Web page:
Wrestling with Sadness: A Dance with 'Letters to a Young Poet'

Are you sad? Living in a season of sadness and melancholy?

Embrace it. Let it settle deep within you. Do not run from it, tempting as it may be. Invite it to stay a while as your guest.

Were it possible for us to see further than our knowledge reaches, and yet a little way beyond the outworks of our divining, perhaps we would endure our sadnesses with greater confidence than our joys. For they are the moments when something new has entered into us, something unknown; our feelings grow mute in shy perplexity, everything in us withdraws, a stillness comes, and the new, which no one knows, stands in the midst of it and is silent. Rilke, pg 64 

I was a cheerleader in junior high and high school. Mostly the same girls on the squad my whole life. There was one girl on the squad who just didn't like me. And whether she intentionally meant to or not, I will never know, but she did an unspeakable number of cruel things to me.

I remember inviting girls to come over to my house or to go to the movies after games (the mean girl included) and all of them would akwardly say that they were sorry, they already had plans. And then I remember what it felt like to hear her talking loudly, minutes later with her back to me, about how the girls were actually going over to hang out at her house and how much fun they were going to have. In front of me.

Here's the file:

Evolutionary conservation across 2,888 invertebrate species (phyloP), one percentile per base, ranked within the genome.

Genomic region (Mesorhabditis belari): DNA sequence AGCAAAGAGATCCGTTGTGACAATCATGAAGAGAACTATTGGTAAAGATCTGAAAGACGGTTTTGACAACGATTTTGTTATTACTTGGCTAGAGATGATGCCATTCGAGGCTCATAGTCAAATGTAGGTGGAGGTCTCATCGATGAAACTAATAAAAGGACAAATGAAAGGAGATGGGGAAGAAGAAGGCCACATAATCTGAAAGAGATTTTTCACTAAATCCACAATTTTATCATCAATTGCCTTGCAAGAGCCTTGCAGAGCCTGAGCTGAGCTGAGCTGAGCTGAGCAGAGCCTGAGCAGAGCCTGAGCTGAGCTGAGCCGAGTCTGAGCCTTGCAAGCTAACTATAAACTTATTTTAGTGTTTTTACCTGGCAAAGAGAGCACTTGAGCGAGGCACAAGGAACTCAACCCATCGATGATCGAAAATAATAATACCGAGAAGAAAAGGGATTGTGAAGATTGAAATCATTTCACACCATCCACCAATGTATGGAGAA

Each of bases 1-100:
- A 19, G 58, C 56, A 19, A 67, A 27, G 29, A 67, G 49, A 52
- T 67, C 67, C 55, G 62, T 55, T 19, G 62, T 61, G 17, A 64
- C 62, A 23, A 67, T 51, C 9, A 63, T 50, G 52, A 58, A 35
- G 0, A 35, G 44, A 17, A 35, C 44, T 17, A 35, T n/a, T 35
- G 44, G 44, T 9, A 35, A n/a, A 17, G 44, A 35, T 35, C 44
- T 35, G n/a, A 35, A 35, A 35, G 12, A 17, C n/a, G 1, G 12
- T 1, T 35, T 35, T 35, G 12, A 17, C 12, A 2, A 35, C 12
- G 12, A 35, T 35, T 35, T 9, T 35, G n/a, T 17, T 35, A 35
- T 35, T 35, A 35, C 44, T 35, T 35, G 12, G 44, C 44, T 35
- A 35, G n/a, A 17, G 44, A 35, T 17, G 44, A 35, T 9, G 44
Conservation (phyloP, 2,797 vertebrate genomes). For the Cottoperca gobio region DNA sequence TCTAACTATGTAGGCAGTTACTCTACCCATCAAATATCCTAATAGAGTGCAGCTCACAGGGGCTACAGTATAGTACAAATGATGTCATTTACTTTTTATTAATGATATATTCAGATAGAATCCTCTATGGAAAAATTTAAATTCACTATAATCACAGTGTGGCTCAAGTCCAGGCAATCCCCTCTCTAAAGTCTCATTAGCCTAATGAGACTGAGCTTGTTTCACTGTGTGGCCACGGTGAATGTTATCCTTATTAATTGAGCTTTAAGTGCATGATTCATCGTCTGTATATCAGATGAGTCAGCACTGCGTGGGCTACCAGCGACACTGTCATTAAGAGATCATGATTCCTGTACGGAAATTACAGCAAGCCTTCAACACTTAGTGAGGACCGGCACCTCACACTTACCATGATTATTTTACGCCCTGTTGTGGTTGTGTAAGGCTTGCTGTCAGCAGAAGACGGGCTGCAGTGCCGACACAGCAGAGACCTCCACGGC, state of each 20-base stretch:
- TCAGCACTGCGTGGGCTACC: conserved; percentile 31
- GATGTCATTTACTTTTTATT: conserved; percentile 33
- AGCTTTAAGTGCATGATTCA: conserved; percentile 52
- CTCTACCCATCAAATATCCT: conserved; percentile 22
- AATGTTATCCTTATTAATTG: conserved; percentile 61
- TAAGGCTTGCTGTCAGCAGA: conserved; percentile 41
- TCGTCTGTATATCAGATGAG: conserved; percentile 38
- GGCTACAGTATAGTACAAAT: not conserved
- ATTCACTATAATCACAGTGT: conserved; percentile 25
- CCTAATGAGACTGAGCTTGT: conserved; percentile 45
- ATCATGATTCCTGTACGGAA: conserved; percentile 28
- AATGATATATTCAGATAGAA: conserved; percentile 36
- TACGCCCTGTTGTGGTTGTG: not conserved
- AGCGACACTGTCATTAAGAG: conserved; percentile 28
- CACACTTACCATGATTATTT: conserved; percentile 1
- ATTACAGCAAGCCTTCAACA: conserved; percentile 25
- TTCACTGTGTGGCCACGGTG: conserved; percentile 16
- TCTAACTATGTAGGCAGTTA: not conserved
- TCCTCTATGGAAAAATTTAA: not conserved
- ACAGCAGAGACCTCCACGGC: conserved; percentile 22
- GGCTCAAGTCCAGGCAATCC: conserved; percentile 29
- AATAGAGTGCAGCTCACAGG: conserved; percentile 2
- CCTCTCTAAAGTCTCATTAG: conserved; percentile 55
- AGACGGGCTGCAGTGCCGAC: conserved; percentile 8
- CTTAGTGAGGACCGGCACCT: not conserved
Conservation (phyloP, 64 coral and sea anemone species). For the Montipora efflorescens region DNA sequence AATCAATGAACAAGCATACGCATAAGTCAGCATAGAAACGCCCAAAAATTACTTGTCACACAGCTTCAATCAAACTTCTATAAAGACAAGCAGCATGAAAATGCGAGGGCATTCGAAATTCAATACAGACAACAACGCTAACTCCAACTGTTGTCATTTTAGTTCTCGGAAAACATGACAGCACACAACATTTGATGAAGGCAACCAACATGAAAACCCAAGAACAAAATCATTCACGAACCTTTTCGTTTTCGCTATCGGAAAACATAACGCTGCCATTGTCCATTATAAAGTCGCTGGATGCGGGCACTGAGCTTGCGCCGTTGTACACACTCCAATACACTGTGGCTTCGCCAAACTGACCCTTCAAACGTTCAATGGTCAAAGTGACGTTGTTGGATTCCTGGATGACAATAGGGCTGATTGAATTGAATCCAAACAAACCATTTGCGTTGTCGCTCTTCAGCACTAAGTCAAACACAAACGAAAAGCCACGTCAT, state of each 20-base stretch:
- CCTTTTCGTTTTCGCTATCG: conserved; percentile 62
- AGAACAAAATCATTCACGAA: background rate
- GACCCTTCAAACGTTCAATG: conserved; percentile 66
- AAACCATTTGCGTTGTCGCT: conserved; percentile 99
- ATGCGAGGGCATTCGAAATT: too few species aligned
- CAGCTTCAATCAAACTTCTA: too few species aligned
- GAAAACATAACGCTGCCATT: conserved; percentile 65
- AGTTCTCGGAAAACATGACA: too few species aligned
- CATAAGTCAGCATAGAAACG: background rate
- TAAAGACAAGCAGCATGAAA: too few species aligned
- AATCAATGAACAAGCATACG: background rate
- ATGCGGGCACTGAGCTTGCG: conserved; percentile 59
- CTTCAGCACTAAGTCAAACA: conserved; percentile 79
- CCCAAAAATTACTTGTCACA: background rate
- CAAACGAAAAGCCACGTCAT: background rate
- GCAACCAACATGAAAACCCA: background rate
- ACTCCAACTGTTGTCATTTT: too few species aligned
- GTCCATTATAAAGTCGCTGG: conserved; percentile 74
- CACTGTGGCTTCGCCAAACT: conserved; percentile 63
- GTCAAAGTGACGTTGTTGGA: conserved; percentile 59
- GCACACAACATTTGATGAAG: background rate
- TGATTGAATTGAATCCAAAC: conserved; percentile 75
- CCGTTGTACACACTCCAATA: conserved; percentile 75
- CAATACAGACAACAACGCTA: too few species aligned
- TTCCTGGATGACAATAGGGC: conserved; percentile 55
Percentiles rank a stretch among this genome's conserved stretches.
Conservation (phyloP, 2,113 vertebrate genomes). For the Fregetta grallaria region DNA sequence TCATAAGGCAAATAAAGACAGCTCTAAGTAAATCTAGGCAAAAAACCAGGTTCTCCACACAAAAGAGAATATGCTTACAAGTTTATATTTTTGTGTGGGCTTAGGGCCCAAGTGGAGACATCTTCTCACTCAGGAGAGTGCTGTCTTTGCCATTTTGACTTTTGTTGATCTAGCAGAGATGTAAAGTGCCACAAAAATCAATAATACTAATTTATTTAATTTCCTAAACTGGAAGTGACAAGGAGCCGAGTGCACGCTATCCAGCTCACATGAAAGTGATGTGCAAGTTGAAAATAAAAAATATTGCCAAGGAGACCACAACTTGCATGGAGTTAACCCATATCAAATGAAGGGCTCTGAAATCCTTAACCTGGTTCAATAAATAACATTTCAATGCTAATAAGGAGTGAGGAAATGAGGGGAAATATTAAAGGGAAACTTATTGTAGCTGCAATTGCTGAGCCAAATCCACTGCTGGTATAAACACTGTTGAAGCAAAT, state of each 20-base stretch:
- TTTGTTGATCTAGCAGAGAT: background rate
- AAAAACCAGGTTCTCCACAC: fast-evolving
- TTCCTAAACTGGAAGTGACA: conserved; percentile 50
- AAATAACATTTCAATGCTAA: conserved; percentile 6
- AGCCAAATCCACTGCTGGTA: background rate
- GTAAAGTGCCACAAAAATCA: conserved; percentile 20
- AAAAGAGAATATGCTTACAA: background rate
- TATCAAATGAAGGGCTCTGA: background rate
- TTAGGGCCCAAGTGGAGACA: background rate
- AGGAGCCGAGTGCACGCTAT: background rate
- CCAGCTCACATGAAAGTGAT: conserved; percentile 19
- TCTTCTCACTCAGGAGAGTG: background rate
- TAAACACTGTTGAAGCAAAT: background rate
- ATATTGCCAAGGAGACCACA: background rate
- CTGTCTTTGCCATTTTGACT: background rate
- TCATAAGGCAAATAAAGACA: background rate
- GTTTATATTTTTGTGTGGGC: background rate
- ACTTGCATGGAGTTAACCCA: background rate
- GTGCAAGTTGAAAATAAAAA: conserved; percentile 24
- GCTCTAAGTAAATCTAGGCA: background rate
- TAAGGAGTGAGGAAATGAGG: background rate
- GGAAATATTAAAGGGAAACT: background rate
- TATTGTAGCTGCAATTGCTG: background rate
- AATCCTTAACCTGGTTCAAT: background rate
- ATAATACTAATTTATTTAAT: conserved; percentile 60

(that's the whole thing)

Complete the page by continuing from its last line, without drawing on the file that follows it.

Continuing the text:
They all had plans because they were all going to her house and I was the only one not invited. And she made sure I knew that time and again. Countless Friday nights I would go home in tears, my dad saying "I'm so sorry sweetheart. Don't let her ruin your night. We're going to have a great night. Want to go to CiCi's Pizza?"

And while I love my dad and the precious offer, that just made it worse. I felt like the most lame person alive.

They were tiny moments. But there were lots of them. Enough to make me feel stupid and lonely. And even though I had amazing friends from church- and a social life through my youth group- I felt so alienated and excluded from the girls that I spent the most time with. I can't count how many Friday night games I left, holding back tears, feeling alone, embarrassed and unwanted.

But, please, consider whether these great sadnesses have not rather gone right through the center of yourself? Whether much in you has not altered, whether you have not somewhere, at some point of your being, undergone a change while you were sad? Rilke, pg 63

It caught up with me my senior year and I fell into a deep season of sadness.

I could not 'see further' and 'endure my sadness with greater confidence than my joy'. I could not see past the hurt- into college or into a career or into a time where I would not feel alone.